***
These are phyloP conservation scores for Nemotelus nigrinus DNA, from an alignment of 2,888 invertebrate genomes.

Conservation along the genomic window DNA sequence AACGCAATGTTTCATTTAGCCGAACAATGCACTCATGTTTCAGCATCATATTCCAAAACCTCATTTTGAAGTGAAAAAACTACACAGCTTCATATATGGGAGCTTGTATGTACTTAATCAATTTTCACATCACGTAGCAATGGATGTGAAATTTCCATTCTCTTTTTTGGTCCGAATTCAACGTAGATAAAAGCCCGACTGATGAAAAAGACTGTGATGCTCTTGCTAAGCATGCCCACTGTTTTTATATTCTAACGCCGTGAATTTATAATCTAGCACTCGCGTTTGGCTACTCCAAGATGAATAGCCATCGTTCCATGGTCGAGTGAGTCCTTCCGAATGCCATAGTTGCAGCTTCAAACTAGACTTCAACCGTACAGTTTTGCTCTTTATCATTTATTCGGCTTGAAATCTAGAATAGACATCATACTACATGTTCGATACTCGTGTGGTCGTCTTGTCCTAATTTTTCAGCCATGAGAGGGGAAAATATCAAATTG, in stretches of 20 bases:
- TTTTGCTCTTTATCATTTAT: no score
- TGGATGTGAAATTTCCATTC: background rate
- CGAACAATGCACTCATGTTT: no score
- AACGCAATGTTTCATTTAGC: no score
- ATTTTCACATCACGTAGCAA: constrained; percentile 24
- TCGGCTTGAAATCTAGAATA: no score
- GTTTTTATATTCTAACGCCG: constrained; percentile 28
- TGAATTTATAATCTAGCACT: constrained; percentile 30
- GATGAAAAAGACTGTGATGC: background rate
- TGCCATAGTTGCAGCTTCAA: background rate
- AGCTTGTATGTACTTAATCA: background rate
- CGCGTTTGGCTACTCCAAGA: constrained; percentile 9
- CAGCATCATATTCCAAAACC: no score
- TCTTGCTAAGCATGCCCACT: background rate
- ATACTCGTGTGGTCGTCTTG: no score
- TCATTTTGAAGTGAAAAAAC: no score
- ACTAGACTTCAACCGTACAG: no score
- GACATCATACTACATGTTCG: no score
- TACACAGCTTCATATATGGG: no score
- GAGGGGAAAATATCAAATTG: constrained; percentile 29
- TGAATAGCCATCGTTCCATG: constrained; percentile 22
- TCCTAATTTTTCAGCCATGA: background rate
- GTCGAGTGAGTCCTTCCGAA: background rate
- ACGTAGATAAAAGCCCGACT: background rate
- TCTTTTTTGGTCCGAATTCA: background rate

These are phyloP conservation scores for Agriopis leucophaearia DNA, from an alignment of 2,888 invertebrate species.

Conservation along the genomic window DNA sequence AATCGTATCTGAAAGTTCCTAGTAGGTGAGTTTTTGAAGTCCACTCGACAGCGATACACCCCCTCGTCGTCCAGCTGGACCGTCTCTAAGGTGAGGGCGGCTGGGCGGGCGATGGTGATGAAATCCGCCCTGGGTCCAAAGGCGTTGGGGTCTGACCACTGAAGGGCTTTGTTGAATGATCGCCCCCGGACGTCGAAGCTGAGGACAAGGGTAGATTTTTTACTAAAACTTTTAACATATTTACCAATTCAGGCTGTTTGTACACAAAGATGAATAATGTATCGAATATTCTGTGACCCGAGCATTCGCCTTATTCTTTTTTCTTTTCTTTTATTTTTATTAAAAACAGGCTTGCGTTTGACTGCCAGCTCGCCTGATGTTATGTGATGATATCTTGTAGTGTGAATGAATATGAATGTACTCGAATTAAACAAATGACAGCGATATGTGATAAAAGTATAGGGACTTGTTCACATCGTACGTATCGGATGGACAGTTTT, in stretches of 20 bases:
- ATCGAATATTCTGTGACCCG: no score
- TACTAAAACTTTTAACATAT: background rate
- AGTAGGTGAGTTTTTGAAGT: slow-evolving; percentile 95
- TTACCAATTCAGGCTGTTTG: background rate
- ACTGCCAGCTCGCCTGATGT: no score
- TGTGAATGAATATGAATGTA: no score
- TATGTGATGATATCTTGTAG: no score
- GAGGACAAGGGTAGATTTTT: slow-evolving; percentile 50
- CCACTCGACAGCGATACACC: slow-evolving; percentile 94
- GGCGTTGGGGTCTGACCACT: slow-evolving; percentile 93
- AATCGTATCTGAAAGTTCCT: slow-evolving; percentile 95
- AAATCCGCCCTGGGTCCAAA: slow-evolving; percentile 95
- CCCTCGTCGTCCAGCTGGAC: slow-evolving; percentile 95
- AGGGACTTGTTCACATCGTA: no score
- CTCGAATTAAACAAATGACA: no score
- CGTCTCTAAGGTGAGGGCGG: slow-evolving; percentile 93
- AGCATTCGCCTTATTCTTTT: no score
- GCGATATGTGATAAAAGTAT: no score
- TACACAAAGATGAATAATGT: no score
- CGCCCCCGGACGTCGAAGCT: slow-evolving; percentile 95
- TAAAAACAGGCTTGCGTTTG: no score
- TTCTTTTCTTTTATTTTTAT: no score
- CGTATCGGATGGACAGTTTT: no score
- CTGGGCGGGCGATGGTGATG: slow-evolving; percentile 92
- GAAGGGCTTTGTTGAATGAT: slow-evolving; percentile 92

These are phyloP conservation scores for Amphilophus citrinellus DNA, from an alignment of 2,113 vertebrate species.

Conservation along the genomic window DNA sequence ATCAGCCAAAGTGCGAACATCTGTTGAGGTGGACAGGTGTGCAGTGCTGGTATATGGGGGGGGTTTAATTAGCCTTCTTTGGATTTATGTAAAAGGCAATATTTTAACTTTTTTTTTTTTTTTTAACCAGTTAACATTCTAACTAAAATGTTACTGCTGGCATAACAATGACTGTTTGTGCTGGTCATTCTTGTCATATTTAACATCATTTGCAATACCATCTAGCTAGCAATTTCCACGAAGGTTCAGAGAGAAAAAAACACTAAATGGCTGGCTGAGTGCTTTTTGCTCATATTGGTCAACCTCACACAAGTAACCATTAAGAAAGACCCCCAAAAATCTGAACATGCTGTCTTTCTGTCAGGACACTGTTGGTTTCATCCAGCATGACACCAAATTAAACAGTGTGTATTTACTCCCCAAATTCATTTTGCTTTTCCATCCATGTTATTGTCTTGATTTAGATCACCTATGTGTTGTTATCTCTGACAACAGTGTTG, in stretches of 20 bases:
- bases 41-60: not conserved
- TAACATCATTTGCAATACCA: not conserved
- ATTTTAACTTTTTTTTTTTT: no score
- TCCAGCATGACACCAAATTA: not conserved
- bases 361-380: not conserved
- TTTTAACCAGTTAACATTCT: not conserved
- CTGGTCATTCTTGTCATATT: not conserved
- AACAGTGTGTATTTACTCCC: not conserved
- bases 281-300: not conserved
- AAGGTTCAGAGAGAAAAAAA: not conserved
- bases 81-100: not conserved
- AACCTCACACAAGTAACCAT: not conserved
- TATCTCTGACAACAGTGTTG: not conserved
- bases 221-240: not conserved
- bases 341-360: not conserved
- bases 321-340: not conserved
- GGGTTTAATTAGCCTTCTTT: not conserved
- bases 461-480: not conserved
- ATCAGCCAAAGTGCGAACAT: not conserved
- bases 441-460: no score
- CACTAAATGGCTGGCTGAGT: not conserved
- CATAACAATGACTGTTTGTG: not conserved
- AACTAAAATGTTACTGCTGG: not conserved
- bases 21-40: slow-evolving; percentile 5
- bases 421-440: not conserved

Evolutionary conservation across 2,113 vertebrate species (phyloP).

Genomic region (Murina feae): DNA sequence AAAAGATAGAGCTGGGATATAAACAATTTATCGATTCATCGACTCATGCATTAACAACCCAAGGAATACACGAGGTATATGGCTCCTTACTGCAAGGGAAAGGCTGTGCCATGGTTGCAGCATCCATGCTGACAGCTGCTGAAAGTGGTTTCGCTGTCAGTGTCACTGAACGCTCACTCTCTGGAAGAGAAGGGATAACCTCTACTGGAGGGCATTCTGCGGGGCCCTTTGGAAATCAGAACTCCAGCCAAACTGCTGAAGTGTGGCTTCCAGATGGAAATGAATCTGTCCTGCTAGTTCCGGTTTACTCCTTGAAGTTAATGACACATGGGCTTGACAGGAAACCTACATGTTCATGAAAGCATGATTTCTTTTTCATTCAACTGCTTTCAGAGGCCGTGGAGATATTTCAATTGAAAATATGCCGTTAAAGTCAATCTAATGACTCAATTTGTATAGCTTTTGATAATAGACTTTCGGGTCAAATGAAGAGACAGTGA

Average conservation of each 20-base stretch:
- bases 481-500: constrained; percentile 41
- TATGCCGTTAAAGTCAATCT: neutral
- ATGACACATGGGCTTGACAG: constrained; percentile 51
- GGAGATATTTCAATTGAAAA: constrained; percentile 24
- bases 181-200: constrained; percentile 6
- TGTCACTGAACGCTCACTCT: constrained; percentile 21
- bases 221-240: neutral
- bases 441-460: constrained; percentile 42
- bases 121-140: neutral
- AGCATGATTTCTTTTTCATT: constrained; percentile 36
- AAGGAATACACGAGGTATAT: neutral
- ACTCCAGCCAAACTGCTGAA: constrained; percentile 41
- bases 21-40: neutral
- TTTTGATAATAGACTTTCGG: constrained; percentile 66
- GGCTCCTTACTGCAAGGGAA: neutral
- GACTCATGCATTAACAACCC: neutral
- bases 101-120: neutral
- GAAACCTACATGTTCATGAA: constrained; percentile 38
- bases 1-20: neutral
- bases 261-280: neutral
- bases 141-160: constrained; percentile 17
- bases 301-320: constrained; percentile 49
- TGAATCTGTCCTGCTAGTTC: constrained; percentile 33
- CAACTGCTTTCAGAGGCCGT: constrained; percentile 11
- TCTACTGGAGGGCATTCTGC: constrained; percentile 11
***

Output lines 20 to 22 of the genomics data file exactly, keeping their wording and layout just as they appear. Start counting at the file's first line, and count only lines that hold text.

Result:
- GACATCATACTACATGTTCG: no score
- TACACAGCTTCATATATGGG: no score
- GAGGGGAAAATATCAAATTG: constrained; percentile 29